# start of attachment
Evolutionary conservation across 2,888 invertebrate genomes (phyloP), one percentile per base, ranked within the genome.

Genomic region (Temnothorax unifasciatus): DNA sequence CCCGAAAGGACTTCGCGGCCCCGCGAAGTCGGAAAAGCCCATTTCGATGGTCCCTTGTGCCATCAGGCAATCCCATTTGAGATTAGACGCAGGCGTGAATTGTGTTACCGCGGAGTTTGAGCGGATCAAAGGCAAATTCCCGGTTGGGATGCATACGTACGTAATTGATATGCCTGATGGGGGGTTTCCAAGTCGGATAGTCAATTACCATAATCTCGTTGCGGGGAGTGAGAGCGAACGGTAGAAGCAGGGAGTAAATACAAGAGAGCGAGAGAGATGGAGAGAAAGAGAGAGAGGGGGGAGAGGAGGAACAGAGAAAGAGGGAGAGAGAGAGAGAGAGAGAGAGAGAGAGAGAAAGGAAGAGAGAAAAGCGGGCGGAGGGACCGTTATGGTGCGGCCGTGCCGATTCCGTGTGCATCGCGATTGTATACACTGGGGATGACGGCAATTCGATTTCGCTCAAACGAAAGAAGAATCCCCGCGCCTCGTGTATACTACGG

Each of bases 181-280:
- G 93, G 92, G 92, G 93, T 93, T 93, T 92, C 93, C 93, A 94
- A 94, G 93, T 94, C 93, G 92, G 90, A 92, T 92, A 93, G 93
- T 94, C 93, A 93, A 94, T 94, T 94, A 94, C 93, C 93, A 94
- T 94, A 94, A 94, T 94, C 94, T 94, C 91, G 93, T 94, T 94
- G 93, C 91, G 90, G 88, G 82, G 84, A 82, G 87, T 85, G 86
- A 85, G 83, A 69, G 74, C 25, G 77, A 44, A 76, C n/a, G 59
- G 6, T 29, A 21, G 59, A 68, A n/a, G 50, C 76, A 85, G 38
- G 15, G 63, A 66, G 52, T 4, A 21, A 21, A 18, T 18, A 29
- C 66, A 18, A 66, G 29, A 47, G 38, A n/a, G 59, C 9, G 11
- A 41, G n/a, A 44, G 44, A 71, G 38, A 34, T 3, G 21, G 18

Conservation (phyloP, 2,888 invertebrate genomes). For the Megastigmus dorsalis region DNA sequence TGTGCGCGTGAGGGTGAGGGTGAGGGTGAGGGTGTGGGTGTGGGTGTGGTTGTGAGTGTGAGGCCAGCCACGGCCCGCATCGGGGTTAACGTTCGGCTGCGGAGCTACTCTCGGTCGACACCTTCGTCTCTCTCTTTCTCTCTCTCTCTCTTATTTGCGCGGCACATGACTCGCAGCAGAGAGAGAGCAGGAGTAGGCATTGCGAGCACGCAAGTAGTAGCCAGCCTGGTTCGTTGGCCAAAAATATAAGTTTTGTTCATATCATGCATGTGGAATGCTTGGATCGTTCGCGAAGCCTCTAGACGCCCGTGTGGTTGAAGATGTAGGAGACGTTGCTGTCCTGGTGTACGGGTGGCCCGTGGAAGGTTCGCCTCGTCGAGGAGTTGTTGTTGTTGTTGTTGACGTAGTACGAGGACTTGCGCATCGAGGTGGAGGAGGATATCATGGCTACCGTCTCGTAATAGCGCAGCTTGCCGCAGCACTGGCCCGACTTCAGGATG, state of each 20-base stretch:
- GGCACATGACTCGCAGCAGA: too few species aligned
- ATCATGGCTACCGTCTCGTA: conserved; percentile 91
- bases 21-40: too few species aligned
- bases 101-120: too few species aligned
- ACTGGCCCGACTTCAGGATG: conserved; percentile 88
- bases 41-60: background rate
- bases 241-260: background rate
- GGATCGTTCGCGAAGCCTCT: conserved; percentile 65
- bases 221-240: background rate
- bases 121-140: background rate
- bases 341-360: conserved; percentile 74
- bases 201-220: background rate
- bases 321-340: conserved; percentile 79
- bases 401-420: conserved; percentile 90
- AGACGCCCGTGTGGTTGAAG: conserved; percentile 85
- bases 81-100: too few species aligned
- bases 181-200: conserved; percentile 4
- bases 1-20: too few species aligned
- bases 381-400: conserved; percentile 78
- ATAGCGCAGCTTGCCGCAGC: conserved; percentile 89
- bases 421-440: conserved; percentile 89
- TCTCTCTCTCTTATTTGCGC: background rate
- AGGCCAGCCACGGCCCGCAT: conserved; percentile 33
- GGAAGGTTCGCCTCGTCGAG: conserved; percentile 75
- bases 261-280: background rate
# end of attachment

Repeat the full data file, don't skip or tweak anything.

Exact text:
Evolutionary conservation across 2,888 invertebrate genomes (phyloP), one percentile per base, ranked within the genome.

Genomic region (Temnothorax unifasciatus): DNA sequence CCCGAAAGGACTTCGCGGCCCCGCGAAGTCGGAAAAGCCCATTTCGATGGTCCCTTGTGCCATCAGGCAATCCCATTTGAGATTAGACGCAGGCGTGAATTGTGTTACCGCGGAGTTTGAGCGGATCAAAGGCAAATTCCCGGTTGGGATGCATACGTACGTAATTGATATGCCTGATGGGGGGTTTCCAAGTCGGATAGTCAATTACCATAATCTCGTTGCGGGGAGTGAGAGCGAACGGTAGAAGCAGGGAGTAAATACAAGAGAGCGAGAGAGATGGAGAGAAAGAGAGAGAGGGGGGAGAGGAGGAACAGAGAAAGAGGGAGAGAGAGAGAGAGAGAGAGAGAGAGAGAGAAAGGAAGAGAGAAAAGCGGGCGGAGGGACCGTTATGGTGCGGCCGTGCCGATTCCGTGTGCATCGCGATTGTATACACTGGGGATGACGGCAATTCGATTTCGCTCAAACGAAAGAAGAATCCCCGCGCCTCGTGTATACTACGG

Each of bases 181-280:
- G 93, G 92, G 92, G 93, T 93, T 93, T 92, C 93, C 93, A 94
- A 94, G 93, T 94, C 93, G 92, G 90, A 92, T 92, A 93, G 93
- T 94, C 93, A 93, A 94, T 94, T 94, A 94, C 93, C 93, A 94
- T 94, A 94, A 94, T 94, C 94, T 94, C 91, G 93, T 94, T 94
- G 93, C 91, G 90, G 88, G 82, G 84, A 82, G 87, T 85, G 86
- A 85, G 83, A 69, G 74, C 25, G 77, A 44, A 76, C n/a, G 59
- G 6, T 29, A 21, G 59, A 68, A n/a, G 50, C 76, A 85, G 38
- G 15, G 63, A 66, G 52, T 4, A 21, A 21, A 18, T 18, A 29
- C 66, A 18, A 66, G 29, A 47, G 38, A n/a, G 59, C 9, G 11
- A 41, G n/a, A 44, G 44, A 71, G 38, A 34, T 3, G 21, G 18

Conservation (phyloP, 2,888 invertebrate genomes). For the Megastigmus dorsalis region DNA sequence TGTGCGCGTGAGGGTGAGGGTGAGGGTGAGGGTGTGGGTGTGGGTGTGGTTGTGAGTGTGAGGCCAGCCACGGCCCGCATCGGGGTTAACGTTCGGCTGCGGAGCTACTCTCGGTCGACACCTTCGTCTCTCTCTTTCTCTCTCTCTCTCTTATTTGCGCGGCACATGACTCGCAGCAGAGAGAGAGCAGGAGTAGGCATTGCGAGCACGCAAGTAGTAGCCAGCCTGGTTCGTTGGCCAAAAATATAAGTTTTGTTCATATCATGCATGTGGAATGCTTGGATCGTTCGCGAAGCCTCTAGACGCCCGTGTGGTTGAAGATGTAGGAGACGTTGCTGTCCTGGTGTACGGGTGGCCCGTGGAAGGTTCGCCTCGTCGAGGAGTTGTTGTTGTTGTTGTTGACGTAGTACGAGGACTTGCGCATCGAGGTGGAGGAGGATATCATGGCTACCGTCTCGTAATAGCGCAGCTTGCCGCAGCACTGGCCCGACTTCAGGATG, state of each 20-base stretch:
- GGCACATGACTCGCAGCAGA: too few species aligned
- ATCATGGCTACCGTCTCGTA: conserved; percentile 91
- bases 21-40: too few species aligned
- bases 101-120: too few species aligned
- ACTGGCCCGACTTCAGGATG: conserved; percentile 88
- bases 41-60: background rate
- bases 241-260: background rate
- GGATCGTTCGCGAAGCCTCT: conserved; percentile 65
- bases 221-240: background rate
- bases 121-140: background rate
- bases 341-360: conserved; percentile 74
- bases 201-220: background rate
- bases 321-340: conserved; percentile 79
- bases 401-420: conserved; percentile 90
- AGACGCCCGTGTGGTTGAAG: conserved; percentile 85
- bases 81-100: too few species aligned
- bases 181-200: conserved; percentile 4
- bases 1-20: too few species aligned
- bases 381-400: conserved; percentile 78
- ATAGCGCAGCTTGCCGCAGC: conserved; percentile 89
- bases 421-440: conserved; percentile 89
- TCTCTCTCTCTTATTTGCGC: background rate
- AGGCCAGCCACGGCCCGCAT: conserved; percentile 33
- GGAAGGTTCGCCTCGTCGAG: conserved; percentile 75
- bases 261-280: background rate